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Land Use and Local Government Law and Litigation

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Filtering by Tag: 163.3215

Fourth DCA Inexplicably Holds that Plat Approval is Not A Development Order - Then Reverses Itself on Reconsideration

In Graves v. City of Pompano Beach,  the Fourth District Court first held that a plat approval was not a “development order” subject to challenge under    § 163.3215.  The opinion, which is inconsistent with other opinions and I believed applies an incorrect rule of statutory interpretation, holds that an application for a plat approval does not meet the definition of a development permit.

A “development permit” is defined in § 163.3164, to include “. . . any bulding permit, zoning permit, subdivision approval, rezoning, certification, special exception, variance, or any other official action of local governing having the effect of permitting the development of land.”  The court held because a plat does not (in and of itself) authorize “development” as that term is defined in the statute, it is not a development order.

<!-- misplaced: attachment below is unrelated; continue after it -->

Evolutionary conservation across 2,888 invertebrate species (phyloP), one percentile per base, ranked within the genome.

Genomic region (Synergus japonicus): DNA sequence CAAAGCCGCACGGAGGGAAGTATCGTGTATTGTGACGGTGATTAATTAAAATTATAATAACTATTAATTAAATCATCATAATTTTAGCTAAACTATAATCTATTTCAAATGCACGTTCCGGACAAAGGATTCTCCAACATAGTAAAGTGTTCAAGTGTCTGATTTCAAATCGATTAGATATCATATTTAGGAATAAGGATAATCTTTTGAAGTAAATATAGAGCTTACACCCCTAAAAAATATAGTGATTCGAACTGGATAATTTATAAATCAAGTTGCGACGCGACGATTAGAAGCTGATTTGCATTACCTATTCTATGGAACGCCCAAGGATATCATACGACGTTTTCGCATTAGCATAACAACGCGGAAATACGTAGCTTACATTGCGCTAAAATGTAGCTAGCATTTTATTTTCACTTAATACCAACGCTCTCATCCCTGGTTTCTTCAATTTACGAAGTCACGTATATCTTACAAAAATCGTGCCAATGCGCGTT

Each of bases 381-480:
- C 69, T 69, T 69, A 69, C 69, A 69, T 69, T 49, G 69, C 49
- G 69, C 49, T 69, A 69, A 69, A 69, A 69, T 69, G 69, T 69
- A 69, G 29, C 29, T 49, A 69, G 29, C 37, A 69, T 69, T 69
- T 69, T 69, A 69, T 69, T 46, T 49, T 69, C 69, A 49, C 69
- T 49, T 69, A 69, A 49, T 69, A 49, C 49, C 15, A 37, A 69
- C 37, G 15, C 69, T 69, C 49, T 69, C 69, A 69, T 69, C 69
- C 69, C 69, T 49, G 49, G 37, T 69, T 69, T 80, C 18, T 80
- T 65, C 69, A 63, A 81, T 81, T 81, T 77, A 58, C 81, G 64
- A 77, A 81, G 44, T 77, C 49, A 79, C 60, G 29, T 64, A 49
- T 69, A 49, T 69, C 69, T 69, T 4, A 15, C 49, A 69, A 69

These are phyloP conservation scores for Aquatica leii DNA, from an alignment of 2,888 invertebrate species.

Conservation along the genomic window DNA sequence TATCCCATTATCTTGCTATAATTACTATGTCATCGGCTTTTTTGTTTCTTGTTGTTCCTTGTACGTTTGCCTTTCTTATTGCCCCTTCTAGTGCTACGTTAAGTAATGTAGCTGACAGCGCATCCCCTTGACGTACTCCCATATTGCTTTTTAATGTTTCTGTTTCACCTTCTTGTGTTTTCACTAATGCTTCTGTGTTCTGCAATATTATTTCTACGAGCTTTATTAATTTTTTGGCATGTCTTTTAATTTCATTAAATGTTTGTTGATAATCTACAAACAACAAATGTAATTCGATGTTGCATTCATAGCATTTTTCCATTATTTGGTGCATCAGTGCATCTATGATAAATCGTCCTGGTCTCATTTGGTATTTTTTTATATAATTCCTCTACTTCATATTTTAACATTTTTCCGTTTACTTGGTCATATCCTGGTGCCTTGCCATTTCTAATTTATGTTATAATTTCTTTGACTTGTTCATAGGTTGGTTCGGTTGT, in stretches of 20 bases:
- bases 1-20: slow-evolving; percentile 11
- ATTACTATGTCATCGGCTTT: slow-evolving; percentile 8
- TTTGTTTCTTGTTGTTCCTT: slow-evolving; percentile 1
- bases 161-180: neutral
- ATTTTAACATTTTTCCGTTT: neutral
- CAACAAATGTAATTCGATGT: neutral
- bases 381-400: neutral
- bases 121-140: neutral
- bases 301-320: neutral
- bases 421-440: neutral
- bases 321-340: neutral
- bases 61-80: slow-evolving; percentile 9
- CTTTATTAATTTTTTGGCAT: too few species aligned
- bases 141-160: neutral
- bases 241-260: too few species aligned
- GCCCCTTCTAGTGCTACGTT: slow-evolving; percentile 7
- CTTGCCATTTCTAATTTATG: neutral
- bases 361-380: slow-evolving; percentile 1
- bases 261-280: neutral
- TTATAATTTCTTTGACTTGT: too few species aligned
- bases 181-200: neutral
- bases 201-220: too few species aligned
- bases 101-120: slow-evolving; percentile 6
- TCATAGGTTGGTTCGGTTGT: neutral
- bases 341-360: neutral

Not only does this opinion misapply the “trailing comma” rule by applying the last modifier to the entire set, but it is also contrary to prior opinions and the clear intent of the statute.  Under this case, the ONLY development permits that would be subject to challenge under 163.3215 would be earth moving permits, final plats (approving utilities, etc),  and building permits. I cannot see how the the attorneys for the developer and the City could argue this interpretation with any clear professional conscience.